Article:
I know they're only tutorials, but I can't bring myself to copy them verbatim :D

isharan
Jun 21, 2009, 11:55 AM
BTW, anybody else really dislike the programming style that allows two returns from a method? Hillegass seems to sue it a lot...

if (thisWorked) {
return YES;
}
else {
return NO;
}

I know they're only tutorials, but I can't bring myself to copy them verbatim :D

Haha, I guess don't have a problem with two returns :p

But that code is begging for a refactoring:

return (BOOL)thisWorked;

I'm not sure if that will work though :rolleyes:

LWR
Jun 21, 2009, 12:03 PM
Haha, I guess don't have a problem with two returns :p

But that code is begging for a refactoring:

return (BOOL)thisWorked;

I'm not sure if that will work though :rolleyes:


Your refactoring works fine from a code perspective - but wouldn't have made my original point particularly well! :D

lee1210
Jun 21, 2009, 01:58 PM
I think:
return thisWorked?YES:NO;
Is more correct IMO, as anything non-zero in C will evaluate to true, but this isn't necessarily equal to YES. If you are returning a bool you should be able to check equivalence with YES and NO.

-Lee

bilboa
Jun 24, 2009, 04:16 PM
I think:
return thisWorked?YES:NO;
Is more correct IMO, as anything non-zero in C will evaluate to true, but this isn't necessarily equal to YES. If you are returning a bool you should be able to check equivalence with YES and NO.

-Lee

In ObjC BOOL is just a typedef for int. I have never seen any documented guarantee that functions declared to return BOOL will always return YES for a true value. So it would be more safe to never assume that in your code. So when testing a BOOL value for "truthiness",
if (thisWorked)
or
if (!thisWorked)
are safe, but this
if (thisWorked == YES)
is not.

Catfish_Man
Jun 24, 2009, 04:47 PM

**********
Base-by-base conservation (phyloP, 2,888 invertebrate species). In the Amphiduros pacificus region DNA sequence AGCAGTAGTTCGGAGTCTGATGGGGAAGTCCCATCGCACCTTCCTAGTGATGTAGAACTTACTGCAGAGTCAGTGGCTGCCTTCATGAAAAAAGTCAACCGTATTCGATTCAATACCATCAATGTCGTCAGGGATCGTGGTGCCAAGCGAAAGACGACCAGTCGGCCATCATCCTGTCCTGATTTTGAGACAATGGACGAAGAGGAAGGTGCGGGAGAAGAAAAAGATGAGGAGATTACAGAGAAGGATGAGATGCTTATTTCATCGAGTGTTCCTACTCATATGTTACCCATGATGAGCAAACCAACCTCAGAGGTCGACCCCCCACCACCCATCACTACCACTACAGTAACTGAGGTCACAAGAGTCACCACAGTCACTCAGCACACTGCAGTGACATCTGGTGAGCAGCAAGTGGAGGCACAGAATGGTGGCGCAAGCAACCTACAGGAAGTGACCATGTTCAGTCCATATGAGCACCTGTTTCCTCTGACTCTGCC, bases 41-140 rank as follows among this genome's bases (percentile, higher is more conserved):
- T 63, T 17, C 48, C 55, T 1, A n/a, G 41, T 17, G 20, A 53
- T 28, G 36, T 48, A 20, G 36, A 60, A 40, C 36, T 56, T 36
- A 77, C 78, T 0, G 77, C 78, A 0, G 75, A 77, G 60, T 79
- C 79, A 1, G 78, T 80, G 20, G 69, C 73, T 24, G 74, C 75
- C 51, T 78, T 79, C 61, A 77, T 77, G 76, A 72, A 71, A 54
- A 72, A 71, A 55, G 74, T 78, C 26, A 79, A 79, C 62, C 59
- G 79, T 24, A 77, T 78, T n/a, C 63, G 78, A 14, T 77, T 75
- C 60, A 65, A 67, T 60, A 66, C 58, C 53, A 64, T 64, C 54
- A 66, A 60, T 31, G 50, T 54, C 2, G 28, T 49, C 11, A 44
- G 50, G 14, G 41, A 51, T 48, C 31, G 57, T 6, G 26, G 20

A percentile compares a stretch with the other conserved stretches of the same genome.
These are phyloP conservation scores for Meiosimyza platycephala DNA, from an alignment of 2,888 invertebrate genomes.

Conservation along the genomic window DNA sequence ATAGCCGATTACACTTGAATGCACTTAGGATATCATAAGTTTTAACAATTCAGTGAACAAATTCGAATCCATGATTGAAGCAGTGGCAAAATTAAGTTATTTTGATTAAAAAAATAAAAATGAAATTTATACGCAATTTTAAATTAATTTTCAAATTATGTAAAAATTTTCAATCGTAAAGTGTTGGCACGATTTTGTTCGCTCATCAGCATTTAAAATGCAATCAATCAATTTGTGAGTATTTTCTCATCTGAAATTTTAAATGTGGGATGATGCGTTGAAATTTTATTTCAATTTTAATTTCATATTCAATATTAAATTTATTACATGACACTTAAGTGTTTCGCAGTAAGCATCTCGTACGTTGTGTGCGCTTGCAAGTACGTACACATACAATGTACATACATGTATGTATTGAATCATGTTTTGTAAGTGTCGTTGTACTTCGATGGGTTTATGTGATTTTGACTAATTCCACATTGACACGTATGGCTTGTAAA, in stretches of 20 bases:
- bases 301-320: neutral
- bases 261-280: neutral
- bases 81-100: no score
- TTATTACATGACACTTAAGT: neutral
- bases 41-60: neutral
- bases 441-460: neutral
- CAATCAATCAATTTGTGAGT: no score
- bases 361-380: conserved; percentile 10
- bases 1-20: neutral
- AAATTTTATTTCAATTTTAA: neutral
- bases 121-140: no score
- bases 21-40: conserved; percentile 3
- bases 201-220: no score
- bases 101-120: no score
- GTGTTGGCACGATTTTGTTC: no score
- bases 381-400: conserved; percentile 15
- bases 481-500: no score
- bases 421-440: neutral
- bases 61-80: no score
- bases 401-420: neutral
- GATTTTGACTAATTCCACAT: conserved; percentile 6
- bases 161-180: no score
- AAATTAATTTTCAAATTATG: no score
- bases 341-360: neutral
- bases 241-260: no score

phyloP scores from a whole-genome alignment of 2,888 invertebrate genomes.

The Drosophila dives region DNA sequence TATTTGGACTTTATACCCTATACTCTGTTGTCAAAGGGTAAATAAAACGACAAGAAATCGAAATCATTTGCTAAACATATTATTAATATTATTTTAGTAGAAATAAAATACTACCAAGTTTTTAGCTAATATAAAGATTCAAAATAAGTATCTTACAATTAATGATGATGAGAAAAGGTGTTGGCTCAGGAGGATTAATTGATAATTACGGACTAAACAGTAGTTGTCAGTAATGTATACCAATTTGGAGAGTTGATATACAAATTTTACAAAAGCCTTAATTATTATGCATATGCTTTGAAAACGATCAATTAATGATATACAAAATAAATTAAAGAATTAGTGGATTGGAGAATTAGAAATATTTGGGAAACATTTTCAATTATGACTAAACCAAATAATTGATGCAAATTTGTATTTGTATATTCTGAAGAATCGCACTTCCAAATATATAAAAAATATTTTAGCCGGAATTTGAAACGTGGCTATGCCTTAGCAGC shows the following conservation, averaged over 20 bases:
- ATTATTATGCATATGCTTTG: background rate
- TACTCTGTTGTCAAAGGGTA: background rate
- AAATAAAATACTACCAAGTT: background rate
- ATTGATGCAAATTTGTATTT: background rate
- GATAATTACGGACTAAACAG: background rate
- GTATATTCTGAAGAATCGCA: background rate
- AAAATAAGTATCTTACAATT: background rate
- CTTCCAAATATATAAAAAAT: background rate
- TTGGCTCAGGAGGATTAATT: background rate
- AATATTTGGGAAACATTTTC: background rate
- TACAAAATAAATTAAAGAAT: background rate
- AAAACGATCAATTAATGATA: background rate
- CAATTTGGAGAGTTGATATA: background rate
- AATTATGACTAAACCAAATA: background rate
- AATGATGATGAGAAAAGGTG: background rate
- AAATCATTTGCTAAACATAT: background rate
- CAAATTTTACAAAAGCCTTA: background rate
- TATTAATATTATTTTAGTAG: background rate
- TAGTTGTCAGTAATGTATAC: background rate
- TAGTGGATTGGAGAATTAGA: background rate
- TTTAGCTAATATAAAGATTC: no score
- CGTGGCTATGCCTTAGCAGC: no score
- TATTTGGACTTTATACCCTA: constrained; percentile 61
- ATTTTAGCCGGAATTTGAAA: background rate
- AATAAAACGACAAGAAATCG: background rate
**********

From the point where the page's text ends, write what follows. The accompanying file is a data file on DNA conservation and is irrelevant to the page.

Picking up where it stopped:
In ObjC BOOL is just a typedef for int..

signed char, actually.

lee1210
Jun 24, 2009, 05:36 PM
II have never seen any documented guarantee that functions declared to return BOOL will always return YES for a true value. So it would be more safe to never assume that in your code.

In all of the apple docs i read, if a function returns BOOL the return information says when NO will be returned and when YES will be returned. If you are returning a BOOL and you choose not to use these, it seems somewhat counter-intuitive. Why have a BOOL at all if you're just going to use it like a char/int/etc.?

-Lee

Eraserhead
Jun 24, 2009, 05:38 PM
In ObjC BOOL is just a typedef for int. I have never seen any documented guarantee that functions declared to return BOOL will always return YES for a true value.

I think Apple would break a lot of code if it didn't.

iSee
Jun 24, 2009, 06:01 PM
Program defensively:

1. Never assume a function with return type BOOL will constrain itself only to YES and NO. The easy way to do this is never compare a BOOL result directly to YES.

2. Always ensure that the BOOL functions you write return either NO or YES, no exceptions.

You've got redundant protection this way: both the caller and the function would have to violate the rules before your program would break.

Also, follow rule 1. even when calling your own functions that you know return either NO or YES -- you'll protect yourself from occasional mistakes. Mistakes like this are especially easy to make when maintaining code years down the line.